The goal of being able to travel across Houston without using a car is moving forward with the city's Parks and Recreation Department triumphing four Transportation Enhancement Program grants totaling $6.5 million that will go toward the completion of major hike and bike trails.
Three of the four projects funded will connect existing trails, parks, bus and METRO rail stop and neighborhoods along Brays Bayou. The fourth will tie into an ongoing flood control project on Hunting Bayou.
“These four grants will help us provide Houstonians with connections to existing off-road trails that will have long lasting positive impact on current and future generations,” Mayor Annise Parker said in a statement. “This helps toward our goal of stringing our green spaces together to provide expanded recreation options and improved quality of life for our residents.”
The estimated total cost is $12.6 million, with $6.6 million in federal funds and a combination of public and private funds of $6 million for the local match.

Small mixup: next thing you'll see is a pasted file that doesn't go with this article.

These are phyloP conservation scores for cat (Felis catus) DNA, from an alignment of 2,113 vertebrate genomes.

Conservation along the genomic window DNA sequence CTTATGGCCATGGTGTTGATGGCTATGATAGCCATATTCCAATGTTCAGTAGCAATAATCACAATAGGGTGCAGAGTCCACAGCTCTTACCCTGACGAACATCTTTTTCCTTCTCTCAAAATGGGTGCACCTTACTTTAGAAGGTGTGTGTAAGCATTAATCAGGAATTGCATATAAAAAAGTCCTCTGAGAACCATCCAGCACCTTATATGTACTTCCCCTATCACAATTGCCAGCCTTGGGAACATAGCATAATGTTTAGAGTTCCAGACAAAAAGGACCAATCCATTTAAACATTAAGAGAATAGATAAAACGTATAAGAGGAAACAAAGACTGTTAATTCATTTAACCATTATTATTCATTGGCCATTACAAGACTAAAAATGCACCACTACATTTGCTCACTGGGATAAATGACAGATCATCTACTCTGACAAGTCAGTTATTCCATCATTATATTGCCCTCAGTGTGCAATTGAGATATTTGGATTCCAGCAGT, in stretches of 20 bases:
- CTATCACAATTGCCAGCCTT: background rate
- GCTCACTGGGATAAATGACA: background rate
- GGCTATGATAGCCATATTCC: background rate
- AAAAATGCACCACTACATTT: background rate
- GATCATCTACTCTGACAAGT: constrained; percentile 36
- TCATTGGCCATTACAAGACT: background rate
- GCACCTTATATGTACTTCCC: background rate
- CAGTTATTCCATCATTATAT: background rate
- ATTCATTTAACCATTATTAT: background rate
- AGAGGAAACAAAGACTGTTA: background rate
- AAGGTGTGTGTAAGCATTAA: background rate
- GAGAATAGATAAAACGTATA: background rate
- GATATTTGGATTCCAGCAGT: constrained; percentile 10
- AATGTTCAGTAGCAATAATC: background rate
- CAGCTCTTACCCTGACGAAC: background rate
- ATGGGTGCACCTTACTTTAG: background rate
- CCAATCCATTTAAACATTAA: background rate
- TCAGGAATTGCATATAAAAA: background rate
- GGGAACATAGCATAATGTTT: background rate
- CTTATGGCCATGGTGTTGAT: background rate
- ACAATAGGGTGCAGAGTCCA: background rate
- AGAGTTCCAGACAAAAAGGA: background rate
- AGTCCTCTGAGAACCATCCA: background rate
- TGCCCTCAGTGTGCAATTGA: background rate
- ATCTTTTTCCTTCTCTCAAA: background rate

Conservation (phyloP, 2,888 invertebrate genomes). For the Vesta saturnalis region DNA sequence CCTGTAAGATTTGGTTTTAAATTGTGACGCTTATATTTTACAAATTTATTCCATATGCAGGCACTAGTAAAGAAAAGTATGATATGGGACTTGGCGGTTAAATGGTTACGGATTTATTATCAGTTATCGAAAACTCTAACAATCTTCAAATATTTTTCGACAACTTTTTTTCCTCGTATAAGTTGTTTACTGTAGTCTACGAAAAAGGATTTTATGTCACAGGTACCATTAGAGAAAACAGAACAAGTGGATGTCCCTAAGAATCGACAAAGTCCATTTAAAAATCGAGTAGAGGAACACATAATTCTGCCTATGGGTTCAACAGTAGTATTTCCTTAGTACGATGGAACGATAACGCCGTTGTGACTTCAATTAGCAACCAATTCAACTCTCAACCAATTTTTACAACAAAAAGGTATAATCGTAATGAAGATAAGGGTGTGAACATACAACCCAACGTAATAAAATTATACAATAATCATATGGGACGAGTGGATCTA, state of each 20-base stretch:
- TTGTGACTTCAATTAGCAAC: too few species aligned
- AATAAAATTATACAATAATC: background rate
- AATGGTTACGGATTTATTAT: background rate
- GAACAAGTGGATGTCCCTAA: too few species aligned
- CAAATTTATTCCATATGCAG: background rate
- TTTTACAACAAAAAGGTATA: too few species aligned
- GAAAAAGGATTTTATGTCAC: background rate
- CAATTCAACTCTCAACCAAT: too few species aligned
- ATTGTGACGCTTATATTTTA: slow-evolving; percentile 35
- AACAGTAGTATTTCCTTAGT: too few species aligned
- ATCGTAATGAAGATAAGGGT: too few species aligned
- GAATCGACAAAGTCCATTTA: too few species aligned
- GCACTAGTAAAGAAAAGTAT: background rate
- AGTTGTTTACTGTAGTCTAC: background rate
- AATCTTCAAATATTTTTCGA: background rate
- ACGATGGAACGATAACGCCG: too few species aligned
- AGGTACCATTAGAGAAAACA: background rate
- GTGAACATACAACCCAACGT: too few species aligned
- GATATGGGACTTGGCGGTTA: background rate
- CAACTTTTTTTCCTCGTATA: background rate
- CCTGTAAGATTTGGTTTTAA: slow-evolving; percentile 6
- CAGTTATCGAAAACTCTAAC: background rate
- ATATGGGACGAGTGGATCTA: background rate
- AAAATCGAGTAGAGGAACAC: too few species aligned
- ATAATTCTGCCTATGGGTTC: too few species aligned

The four projects, which are scheduled for completion by the end of 2015, include:
Mason Park Pedestrian Bike Bridge (TE funding: $3,544,579). The construction of a pedestrian/bicycle bridge over Brays Bayou, along with 200 feet of new trail on each bank, will link existing paths with neighborhoods, business districts and community service institutions.
University Connection (TE funding: $1,844,655). This project will provide a safe pedestrian/bicycle crossing for Brays Bayou near two new light rail transit centers, two universities and neighborhoods in the MacGregor Park area. The link will connect paths along Brays Bayou and Martin Luther King Boulevard.
Hunting Bayou Gaps (TE funding: $607,430). This project will connect 1.5 miles of trails along Hunting Bayou with one mile of new construction, using work underway as a Harris County Flood Control project to connect Mickey Leland and Hutcheson parks.
Hermann Park/Brays Bayou Connectors (TE funding: $59,742). These trails are part of a comprehensive plan to connect 35 miles of existing trails stretching from the Houston Ship Channel to west Houston. It will complete heavily used trails in Hermann Park and increase pedestrian connection to several universities and the Texas Medical Center.